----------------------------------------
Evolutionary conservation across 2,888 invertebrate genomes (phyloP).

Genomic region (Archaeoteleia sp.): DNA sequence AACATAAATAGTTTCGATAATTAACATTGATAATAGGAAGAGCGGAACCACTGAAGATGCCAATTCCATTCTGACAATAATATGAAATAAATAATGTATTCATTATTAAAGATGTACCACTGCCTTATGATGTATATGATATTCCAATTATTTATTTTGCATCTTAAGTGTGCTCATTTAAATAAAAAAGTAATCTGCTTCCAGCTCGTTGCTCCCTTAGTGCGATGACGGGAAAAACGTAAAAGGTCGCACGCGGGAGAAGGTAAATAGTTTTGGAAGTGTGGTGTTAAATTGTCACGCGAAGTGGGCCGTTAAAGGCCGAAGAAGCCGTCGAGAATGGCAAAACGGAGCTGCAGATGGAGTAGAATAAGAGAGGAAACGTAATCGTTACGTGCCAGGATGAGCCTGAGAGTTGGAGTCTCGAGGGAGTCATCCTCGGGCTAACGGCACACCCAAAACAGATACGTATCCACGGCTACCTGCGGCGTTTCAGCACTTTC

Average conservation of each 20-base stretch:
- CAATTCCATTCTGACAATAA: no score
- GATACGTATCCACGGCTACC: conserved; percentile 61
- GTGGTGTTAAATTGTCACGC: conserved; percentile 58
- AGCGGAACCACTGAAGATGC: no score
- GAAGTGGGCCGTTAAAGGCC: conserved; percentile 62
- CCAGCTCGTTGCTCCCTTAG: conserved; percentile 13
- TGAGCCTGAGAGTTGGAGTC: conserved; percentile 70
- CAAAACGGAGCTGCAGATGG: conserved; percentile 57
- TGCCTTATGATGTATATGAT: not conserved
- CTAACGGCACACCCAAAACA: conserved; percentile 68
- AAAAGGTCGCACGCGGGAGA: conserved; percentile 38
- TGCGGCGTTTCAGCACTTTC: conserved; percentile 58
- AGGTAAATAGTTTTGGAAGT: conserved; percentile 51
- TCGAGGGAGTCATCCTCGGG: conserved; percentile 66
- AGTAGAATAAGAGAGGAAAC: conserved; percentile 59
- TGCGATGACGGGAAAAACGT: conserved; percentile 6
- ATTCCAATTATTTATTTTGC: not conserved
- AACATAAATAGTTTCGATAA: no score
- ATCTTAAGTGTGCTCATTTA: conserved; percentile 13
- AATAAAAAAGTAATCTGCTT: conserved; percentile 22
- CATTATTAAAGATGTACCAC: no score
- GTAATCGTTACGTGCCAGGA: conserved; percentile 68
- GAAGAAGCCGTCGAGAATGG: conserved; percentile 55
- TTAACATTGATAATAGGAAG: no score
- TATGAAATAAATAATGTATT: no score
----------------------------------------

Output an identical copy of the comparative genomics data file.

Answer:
Evolutionary conservation across 2,888 invertebrate genomes (phyloP).

Genomic region (Archaeoteleia sp.): DNA sequence AACATAAATAGTTTCGATAATTAACATTGATAATAGGAAGAGCGGAACCACTGAAGATGCCAATTCCATTCTGACAATAATATGAAATAAATAATGTATTCATTATTAAAGATGTACCACTGCCTTATGATGTATATGATATTCCAATTATTTATTTTGCATCTTAAGTGTGCTCATTTAAATAAAAAAGTAATCTGCTTCCAGCTCGTTGCTCCCTTAGTGCGATGACGGGAAAAACGTAAAAGGTCGCACGCGGGAGAAGGTAAATAGTTTTGGAAGTGTGGTGTTAAATTGTCACGCGAAGTGGGCCGTTAAAGGCCGAAGAAGCCGTCGAGAATGGCAAAACGGAGCTGCAGATGGAGTAGAATAAGAGAGGAAACGTAATCGTTACGTGCCAGGATGAGCCTGAGAGTTGGAGTCTCGAGGGAGTCATCCTCGGGCTAACGGCACACCCAAAACAGATACGTATCCACGGCTACCTGCGGCGTTTCAGCACTTTC

Average conservation of each 20-base stretch:
- CAATTCCATTCTGACAATAA: no score
- GATACGTATCCACGGCTACC: conserved; percentile 61
- GTGGTGTTAAATTGTCACGC: conserved; percentile 58
- AGCGGAACCACTGAAGATGC: no score
- GAAGTGGGCCGTTAAAGGCC: conserved; percentile 62
- CCAGCTCGTTGCTCCCTTAG: conserved; percentile 13
- TGAGCCTGAGAGTTGGAGTC: conserved; percentile 70
- CAAAACGGAGCTGCAGATGG: conserved; percentile 57
- TGCCTTATGATGTATATGAT: not conserved
- CTAACGGCACACCCAAAACA: conserved; percentile 68
- AAAAGGTCGCACGCGGGAGA: conserved; percentile 38
- TGCGGCGTTTCAGCACTTTC: conserved; percentile 58
- AGGTAAATAGTTTTGGAAGT: conserved; percentile 51
- TCGAGGGAGTCATCCTCGGG: conserved; percentile 66
- AGTAGAATAAGAGAGGAAAC: conserved; percentile 59
- TGCGATGACGGGAAAAACGT: conserved; percentile 6
- ATTCCAATTATTTATTTTGC: not conserved
- AACATAAATAGTTTCGATAA: no score
- ATCTTAAGTGTGCTCATTTA: conserved; percentile 13
- AATAAAAAAGTAATCTGCTT: conserved; percentile 22
- CATTATTAAAGATGTACCAC: no score
- GTAATCGTTACGTGCCAGGA: conserved; percentile 68
- GAAGAAGCCGTCGAGAATGG: conserved; percentile 55
- TTAACATTGATAATAGGAAG: no score
- TATGAAATAAATAATGTATT: no score